At the heart of the 2013 Audi S6 is a new twin-turbocharged 4.0-liter V8, which replaces the old naturally aspirated V10. The new powerplant cranks out 420 hp and 406 lb.-ft. of torque, and is paired with a dual-clutch 7-speed transmission. Quattro all-wheel drive is standard. Although the new engine in the S6 is slightly less powerful than its predecessor, the 2013 S6 is faster and more efficient than the last generation. Audi estimates the S6 can go from 0-60 mph in less than 4.8 seconds, a full second less than the old model. That's especially impressive, considering the new S6 is about 130 pounds heavier. EPA fuel economy estimates for the 2013 S6 are 17/27 mpg City/Highway, which is impressive considering the car's weight and performance.
A bevvy of electronic safety and convenience features are available on the A6 and S6, including lane departure warning, adaptive cruise control, pre-collision warning and night vision. There's even an option that can turn the vehicle's onboard wifi into a wireless hotspot for up to eight wireless-enabled devices.
It's hard to beat Audi's interiors, and the A6 is no exception. One arc flows gracefully into the next, on the dash and door panels, from vents to grab handles. On the 3.0T, the leather is grainy, wood is walnut, trim brushed aluminum. Leather interior on the S6 is quilted in a diamond pattern, and the instrument panel and doors can be trimmed in carbon fiber.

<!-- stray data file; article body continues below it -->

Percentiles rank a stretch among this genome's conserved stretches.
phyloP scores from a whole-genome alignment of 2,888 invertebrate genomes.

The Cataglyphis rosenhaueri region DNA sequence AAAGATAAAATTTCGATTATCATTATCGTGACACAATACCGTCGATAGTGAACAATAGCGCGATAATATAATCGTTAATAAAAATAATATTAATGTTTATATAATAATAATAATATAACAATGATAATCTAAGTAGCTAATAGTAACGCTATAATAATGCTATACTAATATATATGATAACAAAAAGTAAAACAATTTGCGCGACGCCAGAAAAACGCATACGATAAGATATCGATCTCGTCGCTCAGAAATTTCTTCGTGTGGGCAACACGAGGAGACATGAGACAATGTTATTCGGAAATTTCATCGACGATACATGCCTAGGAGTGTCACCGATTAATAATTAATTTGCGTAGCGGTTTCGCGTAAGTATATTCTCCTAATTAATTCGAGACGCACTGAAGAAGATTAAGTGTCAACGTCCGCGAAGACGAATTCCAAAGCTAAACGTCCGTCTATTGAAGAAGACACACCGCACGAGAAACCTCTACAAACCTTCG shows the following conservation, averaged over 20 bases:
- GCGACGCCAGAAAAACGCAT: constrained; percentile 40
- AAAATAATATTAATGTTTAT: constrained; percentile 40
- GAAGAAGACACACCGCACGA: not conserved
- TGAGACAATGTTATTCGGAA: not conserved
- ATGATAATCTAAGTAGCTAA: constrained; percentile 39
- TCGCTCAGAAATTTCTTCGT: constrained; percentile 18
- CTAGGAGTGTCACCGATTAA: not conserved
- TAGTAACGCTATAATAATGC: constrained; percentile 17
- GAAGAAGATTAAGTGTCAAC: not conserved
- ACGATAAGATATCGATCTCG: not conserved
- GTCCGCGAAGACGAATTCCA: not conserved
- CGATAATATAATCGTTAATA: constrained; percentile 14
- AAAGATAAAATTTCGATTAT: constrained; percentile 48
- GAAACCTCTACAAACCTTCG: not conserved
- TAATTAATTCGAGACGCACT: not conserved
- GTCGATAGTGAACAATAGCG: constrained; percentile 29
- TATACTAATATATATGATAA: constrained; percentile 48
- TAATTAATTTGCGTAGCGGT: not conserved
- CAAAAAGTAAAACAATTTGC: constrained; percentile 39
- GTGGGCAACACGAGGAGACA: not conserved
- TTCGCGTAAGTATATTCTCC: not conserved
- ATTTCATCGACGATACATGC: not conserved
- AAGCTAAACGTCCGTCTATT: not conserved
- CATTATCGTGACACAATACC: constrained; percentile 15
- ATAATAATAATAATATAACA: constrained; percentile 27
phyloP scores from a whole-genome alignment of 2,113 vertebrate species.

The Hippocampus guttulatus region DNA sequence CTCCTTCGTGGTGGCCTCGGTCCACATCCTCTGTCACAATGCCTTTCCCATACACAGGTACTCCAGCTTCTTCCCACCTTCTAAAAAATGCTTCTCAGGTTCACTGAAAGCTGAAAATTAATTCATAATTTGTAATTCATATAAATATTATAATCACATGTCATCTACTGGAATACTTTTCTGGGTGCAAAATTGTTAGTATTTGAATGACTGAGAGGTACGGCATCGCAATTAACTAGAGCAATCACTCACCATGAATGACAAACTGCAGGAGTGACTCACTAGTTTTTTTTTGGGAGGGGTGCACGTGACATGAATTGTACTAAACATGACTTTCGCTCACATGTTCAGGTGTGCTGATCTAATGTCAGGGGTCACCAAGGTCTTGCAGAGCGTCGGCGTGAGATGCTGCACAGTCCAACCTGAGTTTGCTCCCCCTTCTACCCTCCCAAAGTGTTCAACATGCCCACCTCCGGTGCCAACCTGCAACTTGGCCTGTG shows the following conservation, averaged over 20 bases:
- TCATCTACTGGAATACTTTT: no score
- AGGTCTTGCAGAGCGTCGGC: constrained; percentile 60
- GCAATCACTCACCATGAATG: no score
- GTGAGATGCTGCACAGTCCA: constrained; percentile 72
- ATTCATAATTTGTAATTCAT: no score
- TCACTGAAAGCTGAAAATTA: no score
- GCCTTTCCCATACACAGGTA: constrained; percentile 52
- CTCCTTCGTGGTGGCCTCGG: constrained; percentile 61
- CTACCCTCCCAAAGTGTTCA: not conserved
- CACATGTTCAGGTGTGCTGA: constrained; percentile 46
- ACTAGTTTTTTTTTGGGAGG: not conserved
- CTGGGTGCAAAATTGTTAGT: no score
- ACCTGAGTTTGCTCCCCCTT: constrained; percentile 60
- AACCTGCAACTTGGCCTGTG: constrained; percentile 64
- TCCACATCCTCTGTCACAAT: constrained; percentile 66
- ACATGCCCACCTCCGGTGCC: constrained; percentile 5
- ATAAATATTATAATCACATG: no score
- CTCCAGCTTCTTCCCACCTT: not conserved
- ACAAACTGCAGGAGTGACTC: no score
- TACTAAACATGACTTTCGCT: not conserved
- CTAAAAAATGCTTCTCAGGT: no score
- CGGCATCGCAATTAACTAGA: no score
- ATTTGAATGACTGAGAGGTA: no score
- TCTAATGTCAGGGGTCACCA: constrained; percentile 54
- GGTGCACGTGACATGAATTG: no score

Competitors to the 2013 Audi A6 include the BMW 5 Series, Mercedes-Benz E-Class, and Jaguar XF. For the S6, buyers might consider the Jaguar XFR-S, BMW M5, and Mercedes-Benz E63 AMG.
Model LineupAudi A6 2.0T Premium ($42,200), A6 2.0 Premium Quattro ($44,400); A6 3.0 Premium Quattro ($50,400); S6 ($71,900)
Audi A6 was completely redesigned for the 2012 model year.
We think the A6 has a beautiful face. We've grown used to Audi's big grilles, which some have likened to the mouth of a largemouth bass. Others have since copied it. On A6 models, the grille slats are black with a chrome surround. On the S6, it's chrome all the way. The S6 also has fog lights integrated into the lower air intakes.